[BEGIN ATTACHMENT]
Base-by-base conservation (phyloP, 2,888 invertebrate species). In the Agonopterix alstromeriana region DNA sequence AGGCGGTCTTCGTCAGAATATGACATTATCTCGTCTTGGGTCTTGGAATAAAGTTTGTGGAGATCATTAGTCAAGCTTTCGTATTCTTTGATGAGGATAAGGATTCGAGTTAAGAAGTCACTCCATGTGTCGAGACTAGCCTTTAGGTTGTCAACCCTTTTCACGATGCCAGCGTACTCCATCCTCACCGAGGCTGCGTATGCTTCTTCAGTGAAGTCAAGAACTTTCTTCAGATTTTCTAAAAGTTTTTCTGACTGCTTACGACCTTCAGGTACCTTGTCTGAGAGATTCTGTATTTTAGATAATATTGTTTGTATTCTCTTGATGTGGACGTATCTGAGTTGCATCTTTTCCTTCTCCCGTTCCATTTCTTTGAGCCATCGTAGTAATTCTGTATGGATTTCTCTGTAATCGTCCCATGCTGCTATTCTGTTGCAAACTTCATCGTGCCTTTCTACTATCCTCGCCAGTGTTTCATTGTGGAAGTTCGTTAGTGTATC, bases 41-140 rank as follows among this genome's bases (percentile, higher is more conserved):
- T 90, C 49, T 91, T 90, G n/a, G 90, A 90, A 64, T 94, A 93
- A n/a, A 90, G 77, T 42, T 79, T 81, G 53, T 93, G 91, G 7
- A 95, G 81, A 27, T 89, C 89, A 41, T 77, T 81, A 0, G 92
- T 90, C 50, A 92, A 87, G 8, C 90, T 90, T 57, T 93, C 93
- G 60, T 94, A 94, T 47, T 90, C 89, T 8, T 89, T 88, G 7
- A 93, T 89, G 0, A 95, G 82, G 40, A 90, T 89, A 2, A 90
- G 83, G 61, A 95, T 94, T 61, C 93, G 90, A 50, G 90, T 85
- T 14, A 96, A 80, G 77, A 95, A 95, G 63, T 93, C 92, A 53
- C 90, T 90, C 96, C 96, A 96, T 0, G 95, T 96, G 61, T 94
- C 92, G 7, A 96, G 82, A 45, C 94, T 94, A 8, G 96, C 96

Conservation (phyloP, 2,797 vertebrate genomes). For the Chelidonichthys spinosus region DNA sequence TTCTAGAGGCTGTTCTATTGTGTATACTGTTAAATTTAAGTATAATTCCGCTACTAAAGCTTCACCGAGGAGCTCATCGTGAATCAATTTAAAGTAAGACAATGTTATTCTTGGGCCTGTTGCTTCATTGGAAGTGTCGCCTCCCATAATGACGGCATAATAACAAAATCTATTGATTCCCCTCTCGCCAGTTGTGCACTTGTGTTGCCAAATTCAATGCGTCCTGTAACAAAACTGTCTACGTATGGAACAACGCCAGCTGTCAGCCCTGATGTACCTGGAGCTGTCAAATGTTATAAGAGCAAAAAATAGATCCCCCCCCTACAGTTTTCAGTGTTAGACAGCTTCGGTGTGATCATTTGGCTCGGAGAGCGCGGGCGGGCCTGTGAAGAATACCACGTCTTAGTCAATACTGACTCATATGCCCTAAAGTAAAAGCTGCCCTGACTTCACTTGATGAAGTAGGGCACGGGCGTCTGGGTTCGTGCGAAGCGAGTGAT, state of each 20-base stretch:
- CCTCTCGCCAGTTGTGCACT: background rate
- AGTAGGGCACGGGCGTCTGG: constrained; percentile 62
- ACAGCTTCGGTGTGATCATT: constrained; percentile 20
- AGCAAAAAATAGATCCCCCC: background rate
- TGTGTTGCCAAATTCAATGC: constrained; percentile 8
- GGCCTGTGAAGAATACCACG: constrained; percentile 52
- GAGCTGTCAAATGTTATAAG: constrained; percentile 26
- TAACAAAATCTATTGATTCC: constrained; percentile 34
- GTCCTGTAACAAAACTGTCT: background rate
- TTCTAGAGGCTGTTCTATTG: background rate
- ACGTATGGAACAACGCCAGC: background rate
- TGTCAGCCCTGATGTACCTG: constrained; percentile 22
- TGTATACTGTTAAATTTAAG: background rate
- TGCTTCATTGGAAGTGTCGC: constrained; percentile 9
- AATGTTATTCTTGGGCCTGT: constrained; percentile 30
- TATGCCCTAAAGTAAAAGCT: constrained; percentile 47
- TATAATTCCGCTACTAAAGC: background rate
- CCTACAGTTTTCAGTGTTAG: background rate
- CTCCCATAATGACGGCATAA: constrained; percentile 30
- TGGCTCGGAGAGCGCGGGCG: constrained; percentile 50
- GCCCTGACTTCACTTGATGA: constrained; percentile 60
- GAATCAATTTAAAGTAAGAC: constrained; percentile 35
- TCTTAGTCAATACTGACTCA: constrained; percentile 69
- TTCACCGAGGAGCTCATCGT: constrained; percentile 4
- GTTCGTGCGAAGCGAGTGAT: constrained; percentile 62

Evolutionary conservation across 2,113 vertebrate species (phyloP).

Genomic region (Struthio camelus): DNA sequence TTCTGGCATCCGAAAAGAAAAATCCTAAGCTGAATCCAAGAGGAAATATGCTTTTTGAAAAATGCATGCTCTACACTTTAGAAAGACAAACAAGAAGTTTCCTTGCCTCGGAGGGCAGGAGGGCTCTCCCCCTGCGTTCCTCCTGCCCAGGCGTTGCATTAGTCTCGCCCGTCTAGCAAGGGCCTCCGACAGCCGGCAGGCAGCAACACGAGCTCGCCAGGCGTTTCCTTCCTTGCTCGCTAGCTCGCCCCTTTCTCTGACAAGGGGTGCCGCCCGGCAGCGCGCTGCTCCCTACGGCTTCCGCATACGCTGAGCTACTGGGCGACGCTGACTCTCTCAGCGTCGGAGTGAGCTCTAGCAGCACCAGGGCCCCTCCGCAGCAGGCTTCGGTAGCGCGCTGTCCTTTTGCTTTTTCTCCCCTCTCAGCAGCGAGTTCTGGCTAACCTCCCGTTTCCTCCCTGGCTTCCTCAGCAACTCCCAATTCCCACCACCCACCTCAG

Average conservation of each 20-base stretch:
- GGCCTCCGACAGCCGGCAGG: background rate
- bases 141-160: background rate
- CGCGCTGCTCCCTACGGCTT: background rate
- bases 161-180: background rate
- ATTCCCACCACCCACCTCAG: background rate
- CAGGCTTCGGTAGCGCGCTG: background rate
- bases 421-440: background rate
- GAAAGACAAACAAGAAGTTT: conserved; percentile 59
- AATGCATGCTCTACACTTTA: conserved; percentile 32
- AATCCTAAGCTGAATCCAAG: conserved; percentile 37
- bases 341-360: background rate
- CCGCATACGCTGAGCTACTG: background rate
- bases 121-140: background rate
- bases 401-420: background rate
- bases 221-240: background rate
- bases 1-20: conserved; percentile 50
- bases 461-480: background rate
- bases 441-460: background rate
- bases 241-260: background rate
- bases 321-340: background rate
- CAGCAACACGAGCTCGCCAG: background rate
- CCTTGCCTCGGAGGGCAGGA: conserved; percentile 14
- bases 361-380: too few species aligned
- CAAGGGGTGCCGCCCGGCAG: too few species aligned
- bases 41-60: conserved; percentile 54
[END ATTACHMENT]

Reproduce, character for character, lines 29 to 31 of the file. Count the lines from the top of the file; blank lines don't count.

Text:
- TATAATTCCGCTACTAAAGC: background rate
- CCTACAGTTTTCAGTGTTAG: background rate
- CTCCCATAATGACGGCATAA: constrained; percentile 30